Holden Commodore SS-V VFII road test and review
(Warning: poetry coming)
THERE was slow movement at Elizabeth, for whirred eights were set to drown,
That great revolt from big rear-wheel sedans had taken sway,
And had joined the pumped up wagons - now the hottest things in town,
So all the fashionistas had gathered in SUVs in various shades of grey.
It's difficult not to get jingoistic when getting behind the wheel of a V8 Holden Commodore nowadays.
Launch the donk, feel the bent eight cabin rock, and it becomes a place where women glow and men plunder. Oh, you can hear the thunder. The problem for Holden is Aussies no longer have an appetite for what was once the automotive version of a Vegemite sandwich…more likely it's some hippie paleo pear prosciutto.
Posh Europeans are on the rise, the Koreans are knocking out some damn fine packages, whereas the big Aussie sedan is heading down the same obscurity path as Yahoo Serious (remember him?).
Wide, welcoming and world-class standards. When first launched the VF deservedly received accolades for raising the bar, and while the changes are minimal in this second series it remains of high standard.
Supportive and well-contoured pews front and back make for a plush environment. Leather-trimmed seats, the chunky sports steering wheel which fills your palms, suede and leather materials across the dash featuring the SS-V logo along with a colour touch-screen are the hallmarks of an inviting cabin.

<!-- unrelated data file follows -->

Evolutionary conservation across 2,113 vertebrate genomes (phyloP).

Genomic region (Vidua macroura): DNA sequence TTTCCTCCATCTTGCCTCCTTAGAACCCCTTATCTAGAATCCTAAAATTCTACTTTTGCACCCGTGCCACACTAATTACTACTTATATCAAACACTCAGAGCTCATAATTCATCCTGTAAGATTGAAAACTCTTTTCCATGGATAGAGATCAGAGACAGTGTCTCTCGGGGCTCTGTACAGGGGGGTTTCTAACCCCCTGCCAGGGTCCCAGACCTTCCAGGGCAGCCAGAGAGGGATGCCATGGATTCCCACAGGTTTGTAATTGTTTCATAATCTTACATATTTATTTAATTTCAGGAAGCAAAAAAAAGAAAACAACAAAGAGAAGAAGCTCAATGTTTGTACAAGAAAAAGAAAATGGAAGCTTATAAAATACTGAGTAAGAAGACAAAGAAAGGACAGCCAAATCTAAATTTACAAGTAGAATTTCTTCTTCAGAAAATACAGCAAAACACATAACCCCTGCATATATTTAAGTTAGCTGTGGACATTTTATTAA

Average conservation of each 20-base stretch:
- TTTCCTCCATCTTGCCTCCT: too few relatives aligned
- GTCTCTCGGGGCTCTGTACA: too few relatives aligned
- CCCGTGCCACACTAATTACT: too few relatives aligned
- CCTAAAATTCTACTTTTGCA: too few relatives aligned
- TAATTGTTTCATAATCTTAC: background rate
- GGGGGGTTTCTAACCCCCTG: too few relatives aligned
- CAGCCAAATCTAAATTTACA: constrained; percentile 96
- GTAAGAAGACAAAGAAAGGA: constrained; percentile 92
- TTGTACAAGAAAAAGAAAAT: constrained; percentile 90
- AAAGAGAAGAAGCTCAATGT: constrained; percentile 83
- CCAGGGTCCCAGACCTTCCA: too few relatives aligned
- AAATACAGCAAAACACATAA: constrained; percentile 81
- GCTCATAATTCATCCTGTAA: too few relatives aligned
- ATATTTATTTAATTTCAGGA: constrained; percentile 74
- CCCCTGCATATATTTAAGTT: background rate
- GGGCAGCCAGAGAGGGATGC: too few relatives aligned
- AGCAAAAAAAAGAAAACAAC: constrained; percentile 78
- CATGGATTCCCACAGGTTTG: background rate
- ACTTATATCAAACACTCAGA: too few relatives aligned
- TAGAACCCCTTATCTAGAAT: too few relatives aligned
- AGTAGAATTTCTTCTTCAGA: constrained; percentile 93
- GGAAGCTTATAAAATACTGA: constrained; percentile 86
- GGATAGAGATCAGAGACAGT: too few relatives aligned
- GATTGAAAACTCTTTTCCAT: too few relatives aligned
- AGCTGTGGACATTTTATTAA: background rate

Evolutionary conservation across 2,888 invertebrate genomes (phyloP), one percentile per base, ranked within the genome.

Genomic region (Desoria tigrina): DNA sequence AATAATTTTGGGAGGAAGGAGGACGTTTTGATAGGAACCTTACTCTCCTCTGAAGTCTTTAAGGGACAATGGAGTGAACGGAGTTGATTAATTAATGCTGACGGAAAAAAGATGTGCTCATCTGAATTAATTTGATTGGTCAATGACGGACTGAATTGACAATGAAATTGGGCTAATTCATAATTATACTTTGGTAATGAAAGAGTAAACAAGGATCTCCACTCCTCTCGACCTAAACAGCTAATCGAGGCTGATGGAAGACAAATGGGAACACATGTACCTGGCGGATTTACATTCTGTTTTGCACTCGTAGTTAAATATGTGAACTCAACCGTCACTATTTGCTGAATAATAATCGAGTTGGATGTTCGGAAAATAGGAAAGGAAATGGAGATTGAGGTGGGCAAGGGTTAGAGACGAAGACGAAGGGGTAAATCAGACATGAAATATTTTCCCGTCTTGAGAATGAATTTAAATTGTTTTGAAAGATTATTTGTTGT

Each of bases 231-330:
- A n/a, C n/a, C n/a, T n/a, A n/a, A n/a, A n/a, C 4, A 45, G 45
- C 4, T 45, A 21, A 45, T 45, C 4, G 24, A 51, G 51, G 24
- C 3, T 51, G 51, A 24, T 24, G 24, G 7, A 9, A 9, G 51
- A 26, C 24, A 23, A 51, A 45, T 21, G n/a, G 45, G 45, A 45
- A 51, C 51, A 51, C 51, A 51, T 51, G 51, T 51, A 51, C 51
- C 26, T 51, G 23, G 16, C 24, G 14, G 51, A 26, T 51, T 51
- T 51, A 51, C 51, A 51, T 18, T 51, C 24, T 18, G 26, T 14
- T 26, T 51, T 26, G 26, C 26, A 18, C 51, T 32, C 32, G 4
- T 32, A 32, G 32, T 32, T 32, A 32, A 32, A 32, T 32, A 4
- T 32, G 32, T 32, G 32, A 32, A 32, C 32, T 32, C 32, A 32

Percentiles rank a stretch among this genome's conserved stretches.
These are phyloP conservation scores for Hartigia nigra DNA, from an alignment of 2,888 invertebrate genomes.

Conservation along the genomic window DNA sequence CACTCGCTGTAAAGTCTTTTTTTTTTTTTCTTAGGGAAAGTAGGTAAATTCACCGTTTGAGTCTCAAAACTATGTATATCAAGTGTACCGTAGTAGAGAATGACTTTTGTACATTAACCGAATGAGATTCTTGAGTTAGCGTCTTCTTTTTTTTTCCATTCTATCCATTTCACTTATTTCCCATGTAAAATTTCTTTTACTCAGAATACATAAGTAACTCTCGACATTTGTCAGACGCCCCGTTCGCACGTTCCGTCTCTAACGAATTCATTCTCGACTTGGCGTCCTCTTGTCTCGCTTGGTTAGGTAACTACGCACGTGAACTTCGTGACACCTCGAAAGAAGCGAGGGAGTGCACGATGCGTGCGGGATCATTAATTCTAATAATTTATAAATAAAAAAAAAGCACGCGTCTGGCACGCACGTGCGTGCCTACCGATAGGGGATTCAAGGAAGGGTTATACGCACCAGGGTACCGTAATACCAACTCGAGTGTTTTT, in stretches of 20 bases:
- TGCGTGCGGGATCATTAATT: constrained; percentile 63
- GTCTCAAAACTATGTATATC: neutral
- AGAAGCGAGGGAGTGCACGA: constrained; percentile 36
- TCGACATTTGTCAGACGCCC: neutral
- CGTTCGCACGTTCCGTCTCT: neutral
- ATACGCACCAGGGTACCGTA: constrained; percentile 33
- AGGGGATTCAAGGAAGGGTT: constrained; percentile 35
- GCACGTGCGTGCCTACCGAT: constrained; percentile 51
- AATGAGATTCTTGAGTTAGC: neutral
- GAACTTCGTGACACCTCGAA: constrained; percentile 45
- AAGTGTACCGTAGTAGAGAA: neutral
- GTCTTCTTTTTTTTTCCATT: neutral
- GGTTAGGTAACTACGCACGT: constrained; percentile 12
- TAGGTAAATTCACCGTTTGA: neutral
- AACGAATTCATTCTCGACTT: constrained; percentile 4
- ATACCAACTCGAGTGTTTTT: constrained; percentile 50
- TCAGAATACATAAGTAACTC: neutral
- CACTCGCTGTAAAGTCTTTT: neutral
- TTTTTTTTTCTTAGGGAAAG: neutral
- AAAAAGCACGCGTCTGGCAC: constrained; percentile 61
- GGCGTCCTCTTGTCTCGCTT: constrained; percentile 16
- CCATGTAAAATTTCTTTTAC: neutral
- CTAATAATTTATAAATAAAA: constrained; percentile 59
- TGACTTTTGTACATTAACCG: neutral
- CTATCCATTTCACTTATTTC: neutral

Quiet and well-mannered when under way, the V8 burble is audible but only confronting when exploring the rev-range realms. When stationary there is the customary bent eight rock.
Operationally everything is straightforward, the dual zone air con controls are at the base of the stack, while there are shortcut buttons either side of the touch-screen for easier access to key menus.
The driver has a concise display, with a head-up display which projects information just below the driver's eyeline. From speed, tacho or sat nav information, it's configurable to your preferences and helps keep a close eye on your velocity.
On the road
Raw and brutish, the new 6.2-litre V8 has power delivery which is blunt yet intoxicating. It has an ability to reach 100kmh from standstill in less than five seconds.
Not so long ago you had to spend upward of $80k to get that in an HSV.
But it's not all chest-beating and sprint prowess. The SS-V has a softer side.
Steering feel is rewardingly sharp, and you don't have to be hoofing things to enjoy the ride. The cabin is quiet, apart from the exhaust soundtrack which gets better the harder your push.
Equipped with a bi-modal exhaust using electrically actuated valves, "tuned to provide strong V8 character during start-up and spirited driving." Tuned at Lang Lang and across some of our most testing roads, it's a fitting finale to the Aussie stalwart.
What do you get?
Basic gear includes push button start, sat nav with live traffic updates, eight-speaker stereo with rear subwoofers, full Bluetooth audio and phone connectivity, 19-inch alloys, blind spot alert, front and back parking sensors and rear view camera along with an automatic parking function for parallel and 90-degree spots.